Classic tale of teenage rebellion and repression features a delightful combination of dance choreography and realistic and touching performances. When teenager Ren McCormack and his family move from big-city Chicago to a small Midwestern town, he's in for a real case of culture shock. Though he tries hard to fit in, the streetwise Ren can't quite believe he's living in a place where rock music and dancing are illegal. However, there is one small pleasure: Ariel Moore, a troubled but lovely blonde with a jealous boyfriend. And a Bible-thumping minister, who is responsible for keeping the town dance-free. Ren and his classmates want to do away with this ordinance, especially since the senior prom is around the corner, but only Ren has the courage to initiate a battle to abolish the outmoded ban and revitalize the spirit of the repressed townspeople. Fast-paced drama is filled with such now-famous hit songs as the title track and "Let's Hear It for the Boy". Written by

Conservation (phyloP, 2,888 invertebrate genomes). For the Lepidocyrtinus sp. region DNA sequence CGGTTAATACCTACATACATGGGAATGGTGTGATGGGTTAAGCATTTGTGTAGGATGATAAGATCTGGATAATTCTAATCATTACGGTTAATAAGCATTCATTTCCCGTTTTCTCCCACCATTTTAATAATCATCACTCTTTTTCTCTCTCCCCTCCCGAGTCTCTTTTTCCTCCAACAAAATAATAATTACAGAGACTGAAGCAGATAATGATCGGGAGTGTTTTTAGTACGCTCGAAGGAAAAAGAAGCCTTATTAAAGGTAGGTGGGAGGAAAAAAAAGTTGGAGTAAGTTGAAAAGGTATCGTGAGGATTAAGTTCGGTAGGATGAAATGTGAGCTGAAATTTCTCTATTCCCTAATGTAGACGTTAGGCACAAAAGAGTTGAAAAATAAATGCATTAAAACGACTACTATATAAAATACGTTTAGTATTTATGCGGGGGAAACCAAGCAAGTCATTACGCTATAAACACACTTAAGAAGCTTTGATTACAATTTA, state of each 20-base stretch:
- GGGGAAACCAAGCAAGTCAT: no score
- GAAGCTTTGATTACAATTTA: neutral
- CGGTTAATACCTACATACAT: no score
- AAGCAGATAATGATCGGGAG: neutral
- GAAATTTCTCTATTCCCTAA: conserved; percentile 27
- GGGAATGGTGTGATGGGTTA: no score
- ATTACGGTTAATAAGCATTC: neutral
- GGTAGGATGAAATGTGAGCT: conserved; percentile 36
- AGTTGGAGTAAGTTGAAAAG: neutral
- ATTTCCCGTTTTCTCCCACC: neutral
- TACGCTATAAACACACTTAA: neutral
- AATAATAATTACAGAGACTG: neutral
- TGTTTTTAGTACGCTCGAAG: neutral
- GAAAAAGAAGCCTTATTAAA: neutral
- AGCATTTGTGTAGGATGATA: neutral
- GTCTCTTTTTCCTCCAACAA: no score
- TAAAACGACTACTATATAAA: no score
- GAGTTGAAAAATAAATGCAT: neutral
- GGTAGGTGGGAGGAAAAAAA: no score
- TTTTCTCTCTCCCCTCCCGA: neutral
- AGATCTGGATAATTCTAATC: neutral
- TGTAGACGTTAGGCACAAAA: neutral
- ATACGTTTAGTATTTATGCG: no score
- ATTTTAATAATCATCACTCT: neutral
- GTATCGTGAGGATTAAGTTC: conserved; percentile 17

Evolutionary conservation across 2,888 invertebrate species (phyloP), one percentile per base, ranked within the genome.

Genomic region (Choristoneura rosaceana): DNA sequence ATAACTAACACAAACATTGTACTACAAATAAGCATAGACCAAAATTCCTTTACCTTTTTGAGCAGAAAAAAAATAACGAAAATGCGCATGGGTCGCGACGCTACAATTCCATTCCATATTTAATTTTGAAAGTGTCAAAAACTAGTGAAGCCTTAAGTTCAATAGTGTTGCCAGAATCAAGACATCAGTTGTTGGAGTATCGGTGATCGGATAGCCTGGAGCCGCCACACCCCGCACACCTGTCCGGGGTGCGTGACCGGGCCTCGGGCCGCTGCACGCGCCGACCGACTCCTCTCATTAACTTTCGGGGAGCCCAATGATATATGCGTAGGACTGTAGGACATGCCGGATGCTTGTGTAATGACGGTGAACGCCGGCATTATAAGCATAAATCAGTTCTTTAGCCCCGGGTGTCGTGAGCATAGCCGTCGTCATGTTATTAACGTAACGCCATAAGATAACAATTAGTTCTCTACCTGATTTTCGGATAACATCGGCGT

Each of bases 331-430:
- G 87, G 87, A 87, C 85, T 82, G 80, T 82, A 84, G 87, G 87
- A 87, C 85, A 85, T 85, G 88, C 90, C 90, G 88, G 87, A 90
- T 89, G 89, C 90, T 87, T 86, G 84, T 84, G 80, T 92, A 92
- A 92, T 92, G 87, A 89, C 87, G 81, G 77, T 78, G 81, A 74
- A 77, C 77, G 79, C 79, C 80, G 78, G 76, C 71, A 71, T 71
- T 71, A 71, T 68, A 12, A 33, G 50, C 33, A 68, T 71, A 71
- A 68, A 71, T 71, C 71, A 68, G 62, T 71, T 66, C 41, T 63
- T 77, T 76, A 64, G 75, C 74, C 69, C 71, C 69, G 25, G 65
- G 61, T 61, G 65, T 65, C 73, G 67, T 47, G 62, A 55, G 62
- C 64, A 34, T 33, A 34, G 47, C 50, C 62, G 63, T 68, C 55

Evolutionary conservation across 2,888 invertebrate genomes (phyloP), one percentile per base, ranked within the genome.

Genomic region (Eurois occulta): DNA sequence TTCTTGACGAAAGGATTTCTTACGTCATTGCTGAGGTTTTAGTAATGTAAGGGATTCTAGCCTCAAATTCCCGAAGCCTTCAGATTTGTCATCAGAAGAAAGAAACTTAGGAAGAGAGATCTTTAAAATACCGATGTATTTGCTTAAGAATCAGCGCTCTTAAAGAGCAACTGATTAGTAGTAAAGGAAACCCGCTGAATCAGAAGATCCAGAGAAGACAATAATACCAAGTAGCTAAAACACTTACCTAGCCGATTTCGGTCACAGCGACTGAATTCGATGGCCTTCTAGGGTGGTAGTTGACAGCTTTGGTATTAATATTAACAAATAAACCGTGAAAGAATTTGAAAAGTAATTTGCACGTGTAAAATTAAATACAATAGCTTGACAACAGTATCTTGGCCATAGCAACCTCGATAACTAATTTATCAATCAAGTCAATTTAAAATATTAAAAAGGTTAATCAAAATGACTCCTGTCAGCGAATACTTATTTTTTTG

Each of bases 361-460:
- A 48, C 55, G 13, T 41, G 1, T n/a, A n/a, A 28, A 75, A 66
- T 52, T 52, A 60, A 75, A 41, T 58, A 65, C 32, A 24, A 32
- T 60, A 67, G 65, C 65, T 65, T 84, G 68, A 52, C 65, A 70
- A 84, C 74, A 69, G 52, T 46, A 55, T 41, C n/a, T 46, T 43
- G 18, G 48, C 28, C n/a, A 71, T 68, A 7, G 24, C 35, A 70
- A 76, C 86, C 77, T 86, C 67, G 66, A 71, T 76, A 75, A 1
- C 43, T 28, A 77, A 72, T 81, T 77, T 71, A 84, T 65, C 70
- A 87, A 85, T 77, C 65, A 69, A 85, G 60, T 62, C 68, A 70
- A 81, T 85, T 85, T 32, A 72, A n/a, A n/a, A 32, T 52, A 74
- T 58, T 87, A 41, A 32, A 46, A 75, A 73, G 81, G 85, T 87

The scenes where Chris Penn's character had to learn how to dance were added to the script because Penn really could not dance. See more »
In one scene with Rev. Moore, the nursery/preschool in the foreground shows two children's toys still sitting atop "apple boxes," likely from a previous scene where the toys were raised to film height. See more »
Seems that a bunch of kids was raising some hell over at Burlington Cranton's property a few days back. Tore up the fields, turned over a tractor and everything. Today someone suggested to me there's been some trouble up at the high school. I think it was drugs. You don't happen to know anything about that, do you.
What was that? I can't hear you.
He said no.
I said no, sir.
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